The CCL2-CCR2 axis has been shown to play a role in colorectal cancer cell extravasation at the lung, where endogenous secretion of CCL2 by TCs resulted in altered barrier properties and improved transmigration (35). In addition, up-regulated CCL2 secretions by ACs in response to inflammatory conditions such as brain metastasis (9), glioma (55), epilepsy (56), or autoimmune diseases (57, 58) have been shown to promote trafficking of immune cell, including CCR2-positive T cells, monocytes, and myeloid cells. These studies are consistent with our findings that increased secretion of CCL2 by ACs plays an important role in promoting extravasation at the brain.

However, elevated CCL2 levels at the brain during inflammation (59), particularly in the context of ischemia (60, 61), have been found to disrupt the adherens junctions of the BBB, hence its permeability. Unexpectedly, however, triculture MVNs with PCs and ACs exhibited reduced rather than increased vascular permeabilities compared to vessels composed of iPS-ECs alone. The permeability values in our triculture BBB MVNs (table S1) are comparable to those found in vivo by other groups (61, 62). Even in the presence of extravasating TCs or upon incubation with CM from TCs for up to 24 hours, barrier permeability remained unchanged in all four MVN platforms. This suggests that BBB integrity is not significantly altered during the time that most TCs extravasated and that inflammation of the brain endothelium is not responsible for the increased cancer cell transmigration observed in the triculture system. Rather, the direct interactions between ACs and TCs through the CCL2-CCR2 pathway, via both chemotaxis and chemokinesis, are major contributors to extravasation in our model.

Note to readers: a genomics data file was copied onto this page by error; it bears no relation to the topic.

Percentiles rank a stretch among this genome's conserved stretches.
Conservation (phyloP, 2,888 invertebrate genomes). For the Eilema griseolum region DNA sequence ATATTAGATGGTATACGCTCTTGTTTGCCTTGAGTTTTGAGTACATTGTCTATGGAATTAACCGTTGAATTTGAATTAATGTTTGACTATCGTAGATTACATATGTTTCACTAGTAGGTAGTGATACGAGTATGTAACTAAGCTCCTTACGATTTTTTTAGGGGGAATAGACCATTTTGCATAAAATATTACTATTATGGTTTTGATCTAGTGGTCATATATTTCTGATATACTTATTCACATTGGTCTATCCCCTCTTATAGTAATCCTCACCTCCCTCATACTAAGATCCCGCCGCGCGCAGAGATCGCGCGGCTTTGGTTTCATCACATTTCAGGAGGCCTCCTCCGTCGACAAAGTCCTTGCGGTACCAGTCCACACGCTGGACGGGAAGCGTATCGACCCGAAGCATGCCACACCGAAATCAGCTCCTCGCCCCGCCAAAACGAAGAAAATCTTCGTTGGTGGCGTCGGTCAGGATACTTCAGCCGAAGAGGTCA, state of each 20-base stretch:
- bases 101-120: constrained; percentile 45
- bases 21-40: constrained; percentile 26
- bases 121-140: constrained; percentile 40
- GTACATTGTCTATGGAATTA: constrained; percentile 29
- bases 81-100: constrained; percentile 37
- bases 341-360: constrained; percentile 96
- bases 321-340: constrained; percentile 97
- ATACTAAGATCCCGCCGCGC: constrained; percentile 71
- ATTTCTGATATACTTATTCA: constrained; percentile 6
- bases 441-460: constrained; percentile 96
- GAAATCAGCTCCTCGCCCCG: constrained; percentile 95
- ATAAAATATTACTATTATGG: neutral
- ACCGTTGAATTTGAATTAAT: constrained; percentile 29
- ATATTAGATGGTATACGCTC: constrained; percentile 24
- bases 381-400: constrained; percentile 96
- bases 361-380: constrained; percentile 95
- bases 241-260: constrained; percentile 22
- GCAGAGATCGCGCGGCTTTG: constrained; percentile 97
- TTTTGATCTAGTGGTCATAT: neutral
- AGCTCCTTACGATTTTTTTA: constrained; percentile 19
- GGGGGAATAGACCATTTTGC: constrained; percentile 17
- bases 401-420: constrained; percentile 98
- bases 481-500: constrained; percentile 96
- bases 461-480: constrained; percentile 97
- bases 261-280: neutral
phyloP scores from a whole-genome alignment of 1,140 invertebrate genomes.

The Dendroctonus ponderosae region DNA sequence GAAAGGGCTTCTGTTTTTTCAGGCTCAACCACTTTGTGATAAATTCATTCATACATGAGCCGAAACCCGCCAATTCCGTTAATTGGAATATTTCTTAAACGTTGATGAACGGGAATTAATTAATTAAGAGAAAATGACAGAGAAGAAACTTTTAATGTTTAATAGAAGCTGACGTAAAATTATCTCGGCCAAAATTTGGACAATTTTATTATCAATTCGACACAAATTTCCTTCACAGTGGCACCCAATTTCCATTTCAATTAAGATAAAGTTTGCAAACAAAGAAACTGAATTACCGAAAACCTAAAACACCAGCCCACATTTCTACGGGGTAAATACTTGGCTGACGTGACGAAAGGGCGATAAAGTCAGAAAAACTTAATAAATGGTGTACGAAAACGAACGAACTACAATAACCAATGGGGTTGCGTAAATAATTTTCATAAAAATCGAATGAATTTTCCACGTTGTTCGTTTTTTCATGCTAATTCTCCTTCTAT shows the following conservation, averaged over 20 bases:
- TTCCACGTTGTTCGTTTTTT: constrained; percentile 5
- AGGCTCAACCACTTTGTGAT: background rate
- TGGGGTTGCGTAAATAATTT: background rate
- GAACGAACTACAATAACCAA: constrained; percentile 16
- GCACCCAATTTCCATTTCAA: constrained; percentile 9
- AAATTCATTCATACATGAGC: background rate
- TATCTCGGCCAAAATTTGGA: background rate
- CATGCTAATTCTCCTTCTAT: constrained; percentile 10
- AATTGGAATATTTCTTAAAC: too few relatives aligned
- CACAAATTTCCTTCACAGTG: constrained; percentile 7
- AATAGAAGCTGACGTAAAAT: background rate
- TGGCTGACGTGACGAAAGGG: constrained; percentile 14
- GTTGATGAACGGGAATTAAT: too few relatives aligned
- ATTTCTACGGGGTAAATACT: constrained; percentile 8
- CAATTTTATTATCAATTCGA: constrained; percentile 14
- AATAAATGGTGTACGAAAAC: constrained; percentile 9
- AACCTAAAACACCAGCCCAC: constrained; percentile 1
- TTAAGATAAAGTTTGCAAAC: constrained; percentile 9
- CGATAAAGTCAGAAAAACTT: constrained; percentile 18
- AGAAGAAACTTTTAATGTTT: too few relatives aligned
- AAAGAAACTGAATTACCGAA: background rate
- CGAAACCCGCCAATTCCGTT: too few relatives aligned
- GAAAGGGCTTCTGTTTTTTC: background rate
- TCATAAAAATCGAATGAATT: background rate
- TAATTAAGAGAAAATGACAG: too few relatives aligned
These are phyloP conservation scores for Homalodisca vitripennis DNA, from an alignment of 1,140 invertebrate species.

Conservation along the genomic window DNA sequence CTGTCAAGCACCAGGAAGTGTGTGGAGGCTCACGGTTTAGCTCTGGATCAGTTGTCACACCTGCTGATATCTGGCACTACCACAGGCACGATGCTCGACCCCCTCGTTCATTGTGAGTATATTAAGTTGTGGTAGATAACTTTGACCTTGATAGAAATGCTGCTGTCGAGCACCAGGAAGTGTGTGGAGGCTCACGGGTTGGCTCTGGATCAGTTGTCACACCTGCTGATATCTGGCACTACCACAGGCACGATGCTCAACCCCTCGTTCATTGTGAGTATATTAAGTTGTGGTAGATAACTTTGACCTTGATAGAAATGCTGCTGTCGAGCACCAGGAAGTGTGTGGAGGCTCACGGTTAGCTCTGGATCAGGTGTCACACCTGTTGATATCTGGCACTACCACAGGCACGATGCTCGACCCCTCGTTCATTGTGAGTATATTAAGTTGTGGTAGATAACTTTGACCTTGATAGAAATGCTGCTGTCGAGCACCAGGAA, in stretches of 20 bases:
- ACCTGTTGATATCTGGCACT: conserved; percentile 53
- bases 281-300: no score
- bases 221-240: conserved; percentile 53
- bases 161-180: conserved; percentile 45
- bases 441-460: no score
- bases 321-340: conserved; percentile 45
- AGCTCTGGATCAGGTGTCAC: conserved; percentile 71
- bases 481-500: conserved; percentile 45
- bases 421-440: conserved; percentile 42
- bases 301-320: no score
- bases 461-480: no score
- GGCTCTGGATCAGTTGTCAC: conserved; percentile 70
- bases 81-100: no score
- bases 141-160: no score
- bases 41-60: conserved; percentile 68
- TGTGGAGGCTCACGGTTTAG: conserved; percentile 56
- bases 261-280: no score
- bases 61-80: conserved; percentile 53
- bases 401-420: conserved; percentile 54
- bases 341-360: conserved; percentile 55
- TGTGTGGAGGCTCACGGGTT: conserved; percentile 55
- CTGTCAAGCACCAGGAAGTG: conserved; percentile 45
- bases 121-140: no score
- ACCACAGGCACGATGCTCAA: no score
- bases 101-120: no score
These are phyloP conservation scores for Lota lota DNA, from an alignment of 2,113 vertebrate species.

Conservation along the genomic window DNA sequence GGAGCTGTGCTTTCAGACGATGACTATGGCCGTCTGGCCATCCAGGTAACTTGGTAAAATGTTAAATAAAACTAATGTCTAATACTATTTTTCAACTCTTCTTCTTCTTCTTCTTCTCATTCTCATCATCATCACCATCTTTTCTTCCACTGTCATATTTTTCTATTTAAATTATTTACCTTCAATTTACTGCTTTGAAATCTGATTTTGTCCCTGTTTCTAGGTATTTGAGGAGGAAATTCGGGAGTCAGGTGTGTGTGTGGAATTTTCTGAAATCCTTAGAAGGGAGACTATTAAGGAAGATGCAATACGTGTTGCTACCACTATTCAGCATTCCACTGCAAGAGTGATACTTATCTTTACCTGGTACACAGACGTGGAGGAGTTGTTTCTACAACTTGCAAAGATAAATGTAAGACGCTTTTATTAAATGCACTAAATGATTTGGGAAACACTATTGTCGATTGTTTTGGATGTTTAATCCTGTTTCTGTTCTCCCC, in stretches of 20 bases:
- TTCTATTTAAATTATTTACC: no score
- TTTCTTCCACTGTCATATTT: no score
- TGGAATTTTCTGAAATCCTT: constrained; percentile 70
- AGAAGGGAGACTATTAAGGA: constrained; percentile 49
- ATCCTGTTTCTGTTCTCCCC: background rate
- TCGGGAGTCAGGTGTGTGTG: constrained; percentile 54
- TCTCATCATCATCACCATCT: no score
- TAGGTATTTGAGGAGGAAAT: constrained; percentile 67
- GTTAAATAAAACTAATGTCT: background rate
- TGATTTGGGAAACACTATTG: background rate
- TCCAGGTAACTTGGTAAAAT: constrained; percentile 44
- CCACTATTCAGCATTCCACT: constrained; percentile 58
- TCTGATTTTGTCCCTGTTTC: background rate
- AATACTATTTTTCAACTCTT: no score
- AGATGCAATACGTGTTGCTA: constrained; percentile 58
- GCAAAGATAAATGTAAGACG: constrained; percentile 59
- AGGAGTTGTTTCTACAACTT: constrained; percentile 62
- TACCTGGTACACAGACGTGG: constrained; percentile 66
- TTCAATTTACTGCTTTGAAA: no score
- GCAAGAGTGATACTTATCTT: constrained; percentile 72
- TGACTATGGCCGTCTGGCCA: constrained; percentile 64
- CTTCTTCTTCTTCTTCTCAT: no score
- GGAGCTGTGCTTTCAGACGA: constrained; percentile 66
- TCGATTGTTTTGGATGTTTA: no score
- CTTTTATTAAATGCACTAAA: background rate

In summary, the in vitro 3D BBB MVN model is a unique platform to functionally interrogate molecular and cellular mechanisms during brain extravasation. With this model, we revealed the central role of AC–cancer cell interactions via the CCL2-CCR2 pathway, in promoting TC extravasation across the BBB. Inhibition of CCR2 in cancer cells resulted in greater reductions of their extravasation efficiencies compared to inhibition of the previously identified ST6GALNAC5 signaling pathway (12). In the future, combinatory inhibitions of both CCR2 and ST6GALNAC5 would be worth exploring as prevention treatments for brain metastasis.

MATERIALS AND METHODS

Experimental design